Kamala Harris Nod Tells Blue-Collar Workers Democrats Are Done With Them

In the presidential election of 2016, voters in each of the major parties were dissatisfied with their faction’s presidential nominee in such large numbers that we witnessed a massive shift in the two-party system. The nomination of Joe Biden and Kamala Harris means the 2020 election will further entrench those changes. Indeed, Biden’s nomination is less consequential: in his dotage, he is merely a screen onto which every faction of the Democratic Party may project its vision.

In choosing Harris as his running mate, however, Biden signals that the ascendance of Wall Street Democrats over working-class factions is nearly complete. A candidate beloved of Hollywood and Big Business, Harris puts a rainbow flag over a government boot and calls it progress. Her nomination as president-in-waiting means the future of the Democratic Party will be hashed out in corporate boardrooms, not church basements and union halls.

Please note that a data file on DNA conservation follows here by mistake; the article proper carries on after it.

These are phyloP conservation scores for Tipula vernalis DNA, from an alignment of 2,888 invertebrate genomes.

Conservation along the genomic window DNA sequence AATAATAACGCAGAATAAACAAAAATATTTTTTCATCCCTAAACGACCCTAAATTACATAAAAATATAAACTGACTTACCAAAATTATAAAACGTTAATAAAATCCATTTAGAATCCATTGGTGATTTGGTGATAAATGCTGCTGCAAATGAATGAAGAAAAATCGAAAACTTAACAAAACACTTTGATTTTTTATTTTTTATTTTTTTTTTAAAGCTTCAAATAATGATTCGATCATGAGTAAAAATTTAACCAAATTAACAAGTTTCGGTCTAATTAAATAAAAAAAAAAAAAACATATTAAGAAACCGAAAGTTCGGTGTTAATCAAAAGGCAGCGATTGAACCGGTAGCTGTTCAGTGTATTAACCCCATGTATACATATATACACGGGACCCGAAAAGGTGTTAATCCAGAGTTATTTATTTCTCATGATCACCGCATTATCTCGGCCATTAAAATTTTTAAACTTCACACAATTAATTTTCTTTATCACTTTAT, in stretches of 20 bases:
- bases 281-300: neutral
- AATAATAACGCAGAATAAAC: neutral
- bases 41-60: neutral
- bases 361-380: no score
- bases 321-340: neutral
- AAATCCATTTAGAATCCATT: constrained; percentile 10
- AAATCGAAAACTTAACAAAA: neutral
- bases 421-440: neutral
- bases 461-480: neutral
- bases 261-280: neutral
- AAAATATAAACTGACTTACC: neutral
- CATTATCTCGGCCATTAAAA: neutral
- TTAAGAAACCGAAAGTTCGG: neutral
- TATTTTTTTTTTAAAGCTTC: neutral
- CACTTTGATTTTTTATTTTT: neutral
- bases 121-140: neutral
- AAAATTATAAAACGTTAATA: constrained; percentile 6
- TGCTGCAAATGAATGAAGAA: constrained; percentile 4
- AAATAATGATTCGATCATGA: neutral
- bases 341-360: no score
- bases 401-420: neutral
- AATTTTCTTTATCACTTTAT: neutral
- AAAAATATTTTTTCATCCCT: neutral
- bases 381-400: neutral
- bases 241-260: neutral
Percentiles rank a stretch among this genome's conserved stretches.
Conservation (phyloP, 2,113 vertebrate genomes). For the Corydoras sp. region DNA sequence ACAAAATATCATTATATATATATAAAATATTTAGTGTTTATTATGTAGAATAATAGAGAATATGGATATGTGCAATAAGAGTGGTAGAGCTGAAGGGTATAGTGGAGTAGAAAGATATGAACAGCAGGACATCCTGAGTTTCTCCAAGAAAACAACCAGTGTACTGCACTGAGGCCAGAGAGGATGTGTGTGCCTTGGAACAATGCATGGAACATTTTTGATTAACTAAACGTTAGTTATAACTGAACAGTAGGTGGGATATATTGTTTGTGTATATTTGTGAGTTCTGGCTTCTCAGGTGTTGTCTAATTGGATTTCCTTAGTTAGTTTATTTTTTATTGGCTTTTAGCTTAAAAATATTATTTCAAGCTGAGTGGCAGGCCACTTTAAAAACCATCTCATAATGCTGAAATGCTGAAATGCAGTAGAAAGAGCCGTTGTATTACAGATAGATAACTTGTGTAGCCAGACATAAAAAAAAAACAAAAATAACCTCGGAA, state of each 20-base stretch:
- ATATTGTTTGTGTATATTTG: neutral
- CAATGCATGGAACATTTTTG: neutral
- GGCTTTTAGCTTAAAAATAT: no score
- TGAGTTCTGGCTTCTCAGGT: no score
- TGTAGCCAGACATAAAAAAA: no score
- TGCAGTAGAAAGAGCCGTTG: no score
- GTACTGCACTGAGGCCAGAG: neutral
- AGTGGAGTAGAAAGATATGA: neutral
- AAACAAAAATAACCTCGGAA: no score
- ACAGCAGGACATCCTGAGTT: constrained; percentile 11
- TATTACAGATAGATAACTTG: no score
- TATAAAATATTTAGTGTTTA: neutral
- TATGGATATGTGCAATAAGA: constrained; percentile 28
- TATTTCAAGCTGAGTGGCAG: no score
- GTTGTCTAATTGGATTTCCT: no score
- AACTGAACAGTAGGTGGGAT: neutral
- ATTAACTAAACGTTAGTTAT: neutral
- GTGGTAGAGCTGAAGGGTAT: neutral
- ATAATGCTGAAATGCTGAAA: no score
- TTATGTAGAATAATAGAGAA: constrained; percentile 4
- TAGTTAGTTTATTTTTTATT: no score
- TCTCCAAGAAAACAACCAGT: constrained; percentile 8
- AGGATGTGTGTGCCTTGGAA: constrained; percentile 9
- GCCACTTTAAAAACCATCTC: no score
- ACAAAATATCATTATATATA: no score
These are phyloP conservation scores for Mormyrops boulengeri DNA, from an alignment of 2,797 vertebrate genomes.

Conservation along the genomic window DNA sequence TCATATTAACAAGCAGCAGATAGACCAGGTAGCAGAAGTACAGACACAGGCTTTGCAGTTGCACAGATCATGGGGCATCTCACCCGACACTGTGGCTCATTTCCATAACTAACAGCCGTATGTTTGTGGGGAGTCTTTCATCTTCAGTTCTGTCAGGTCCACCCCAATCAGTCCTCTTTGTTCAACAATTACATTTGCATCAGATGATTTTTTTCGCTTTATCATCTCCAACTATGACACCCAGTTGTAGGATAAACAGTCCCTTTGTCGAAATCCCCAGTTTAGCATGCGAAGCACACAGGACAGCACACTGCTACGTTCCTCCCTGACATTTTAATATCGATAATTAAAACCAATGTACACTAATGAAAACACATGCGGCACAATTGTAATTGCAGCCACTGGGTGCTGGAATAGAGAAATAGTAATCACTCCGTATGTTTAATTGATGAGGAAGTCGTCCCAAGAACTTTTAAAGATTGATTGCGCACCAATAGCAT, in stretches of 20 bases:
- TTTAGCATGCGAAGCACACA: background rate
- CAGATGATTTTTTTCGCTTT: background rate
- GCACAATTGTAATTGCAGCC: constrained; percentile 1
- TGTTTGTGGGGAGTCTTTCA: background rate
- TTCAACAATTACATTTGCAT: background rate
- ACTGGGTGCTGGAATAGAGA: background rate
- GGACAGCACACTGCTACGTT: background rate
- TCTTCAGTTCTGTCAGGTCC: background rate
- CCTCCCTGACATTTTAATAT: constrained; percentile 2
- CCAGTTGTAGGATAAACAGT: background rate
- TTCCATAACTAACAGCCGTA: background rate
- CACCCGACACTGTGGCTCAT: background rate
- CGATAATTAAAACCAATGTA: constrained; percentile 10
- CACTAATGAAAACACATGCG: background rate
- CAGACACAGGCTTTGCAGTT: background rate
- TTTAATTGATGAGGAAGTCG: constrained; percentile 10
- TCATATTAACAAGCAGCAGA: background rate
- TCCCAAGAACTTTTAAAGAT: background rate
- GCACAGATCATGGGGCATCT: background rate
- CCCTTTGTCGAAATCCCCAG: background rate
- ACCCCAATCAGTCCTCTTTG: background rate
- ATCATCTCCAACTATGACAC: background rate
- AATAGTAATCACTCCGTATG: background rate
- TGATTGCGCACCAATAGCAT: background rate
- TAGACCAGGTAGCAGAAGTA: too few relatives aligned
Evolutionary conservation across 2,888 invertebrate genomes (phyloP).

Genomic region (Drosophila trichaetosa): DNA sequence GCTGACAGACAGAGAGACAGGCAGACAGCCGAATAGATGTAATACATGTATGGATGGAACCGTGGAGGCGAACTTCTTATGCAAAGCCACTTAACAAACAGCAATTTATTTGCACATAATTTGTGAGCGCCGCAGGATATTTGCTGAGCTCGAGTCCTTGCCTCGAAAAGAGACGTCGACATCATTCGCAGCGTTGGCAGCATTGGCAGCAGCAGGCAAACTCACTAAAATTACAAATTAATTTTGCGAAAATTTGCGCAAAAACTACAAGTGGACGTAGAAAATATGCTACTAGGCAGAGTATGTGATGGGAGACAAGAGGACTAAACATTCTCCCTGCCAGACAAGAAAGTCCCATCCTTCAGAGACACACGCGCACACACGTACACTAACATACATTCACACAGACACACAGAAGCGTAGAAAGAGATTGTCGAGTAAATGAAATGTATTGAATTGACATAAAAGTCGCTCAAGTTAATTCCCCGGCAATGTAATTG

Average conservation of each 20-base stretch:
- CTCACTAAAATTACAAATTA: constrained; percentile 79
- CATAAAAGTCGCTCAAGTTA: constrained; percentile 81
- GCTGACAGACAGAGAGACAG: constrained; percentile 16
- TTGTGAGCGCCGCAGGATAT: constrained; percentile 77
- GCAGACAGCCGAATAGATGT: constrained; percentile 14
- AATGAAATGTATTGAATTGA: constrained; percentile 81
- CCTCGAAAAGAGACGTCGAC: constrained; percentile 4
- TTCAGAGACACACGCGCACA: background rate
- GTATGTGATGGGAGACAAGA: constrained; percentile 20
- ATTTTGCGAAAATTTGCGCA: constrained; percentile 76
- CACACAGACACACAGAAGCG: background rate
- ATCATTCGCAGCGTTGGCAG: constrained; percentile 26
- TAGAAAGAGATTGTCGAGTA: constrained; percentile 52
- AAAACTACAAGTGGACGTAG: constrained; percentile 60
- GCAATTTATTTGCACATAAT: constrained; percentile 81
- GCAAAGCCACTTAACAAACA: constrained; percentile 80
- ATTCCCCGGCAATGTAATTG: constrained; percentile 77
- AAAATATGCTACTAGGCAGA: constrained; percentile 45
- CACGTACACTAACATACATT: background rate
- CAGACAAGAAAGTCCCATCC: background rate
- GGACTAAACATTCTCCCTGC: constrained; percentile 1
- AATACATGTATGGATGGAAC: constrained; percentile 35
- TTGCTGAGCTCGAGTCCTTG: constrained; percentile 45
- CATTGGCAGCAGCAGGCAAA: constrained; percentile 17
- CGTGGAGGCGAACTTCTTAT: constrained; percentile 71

Shifting Coalitions

The Republican Party began with a good claim on the workingman’s loyalties. Fighting for free labor and high tariffs meant that the GOP of the late nineteenth and early twentieth centuries stood for American jobs. The Great Depression changed that perception. America’s version of that tragic era began with a Republican in the White House and meant that a Democrat, Franklin D. Roosevelt, could rhetorically unite his party as the new savior of working Americans.
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